“It’s important to have this hands-on learning,” says McKinney, “because it can be very scary when they’re learning how to do this in real life. We want our orientees to learn these skills. The benefit of the simulation is that they can stop and ask questions.”
Recent NNOC graduate Allison Joseph, RN, was grateful to have a forum to ask the questions that there might not be time to ask during a busy shift.
“It was great to be able to ask questions and get into really specific scenarios. There are things you want to talk about and there are things you want to go over with experienced nurses that you might not really have time to get into during your orientation,” says Joseph.
The collaborative, hands-on experience offered by the class also helps new nurses cohere as a team, both with one another and as part of the larger community of UNC L&D nurses.
“I think it helps that, during the class they can see each other’s weaknesses and strengths,” says McKinney. “This is the only time as new nurses when they can talk to each other and ask questions. It’s helping our unit and these nurses invest in one another because as soon as they finish orientation they are our peers. We depend on them and they have to depend on us for every emergency and everything that happens, so we want to make sure they have the best training possible.”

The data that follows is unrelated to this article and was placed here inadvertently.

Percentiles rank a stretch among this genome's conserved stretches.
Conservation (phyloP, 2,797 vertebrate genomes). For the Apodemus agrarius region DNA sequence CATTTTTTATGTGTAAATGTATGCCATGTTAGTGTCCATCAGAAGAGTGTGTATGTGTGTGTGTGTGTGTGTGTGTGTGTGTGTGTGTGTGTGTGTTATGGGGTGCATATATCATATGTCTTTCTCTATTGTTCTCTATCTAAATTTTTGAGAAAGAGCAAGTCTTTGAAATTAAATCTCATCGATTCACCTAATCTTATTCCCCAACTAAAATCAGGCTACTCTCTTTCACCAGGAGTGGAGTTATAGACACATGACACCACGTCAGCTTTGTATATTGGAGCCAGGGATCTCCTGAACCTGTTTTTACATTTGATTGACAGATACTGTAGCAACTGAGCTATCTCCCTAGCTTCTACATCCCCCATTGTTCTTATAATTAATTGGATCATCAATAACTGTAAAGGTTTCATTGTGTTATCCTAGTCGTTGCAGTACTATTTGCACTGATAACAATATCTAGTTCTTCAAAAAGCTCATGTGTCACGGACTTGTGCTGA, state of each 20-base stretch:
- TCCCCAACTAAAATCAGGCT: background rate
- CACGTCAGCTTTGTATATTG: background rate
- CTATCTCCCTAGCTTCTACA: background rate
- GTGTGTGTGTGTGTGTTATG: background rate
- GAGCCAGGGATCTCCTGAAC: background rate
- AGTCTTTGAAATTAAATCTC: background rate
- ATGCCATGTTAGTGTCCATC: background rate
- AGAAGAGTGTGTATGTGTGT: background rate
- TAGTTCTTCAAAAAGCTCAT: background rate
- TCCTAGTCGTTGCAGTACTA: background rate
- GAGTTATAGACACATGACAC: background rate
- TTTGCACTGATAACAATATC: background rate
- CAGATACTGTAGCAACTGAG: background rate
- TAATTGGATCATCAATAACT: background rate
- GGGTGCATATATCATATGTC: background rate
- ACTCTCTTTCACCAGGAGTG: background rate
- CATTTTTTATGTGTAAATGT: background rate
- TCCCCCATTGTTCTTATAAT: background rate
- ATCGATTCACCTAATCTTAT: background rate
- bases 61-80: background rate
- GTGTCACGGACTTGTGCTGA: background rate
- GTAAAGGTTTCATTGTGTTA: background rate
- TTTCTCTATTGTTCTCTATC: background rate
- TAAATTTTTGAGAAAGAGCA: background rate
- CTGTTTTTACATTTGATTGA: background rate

NNOC has trained more than a dozen new nurses in the past year, and as more new nurses are hired the NNOC alumni list continues to grow. Swanson says that, though she, Leidecker and McKinney weren’t looking for accolades, they were happy for the opportunity to improve upon the training process, a change that ultimately improves patient experience.
“L&D is a great unit, a great place to work and we affect a lot of lives in a really significant way,” says Swanson. “But there are just so many things that go into being an L&D nurse, and it was exciting that we were able to recognize a need in our orientation process and make a change that gives our new nurses more confidence and a better sense of their place on the team.”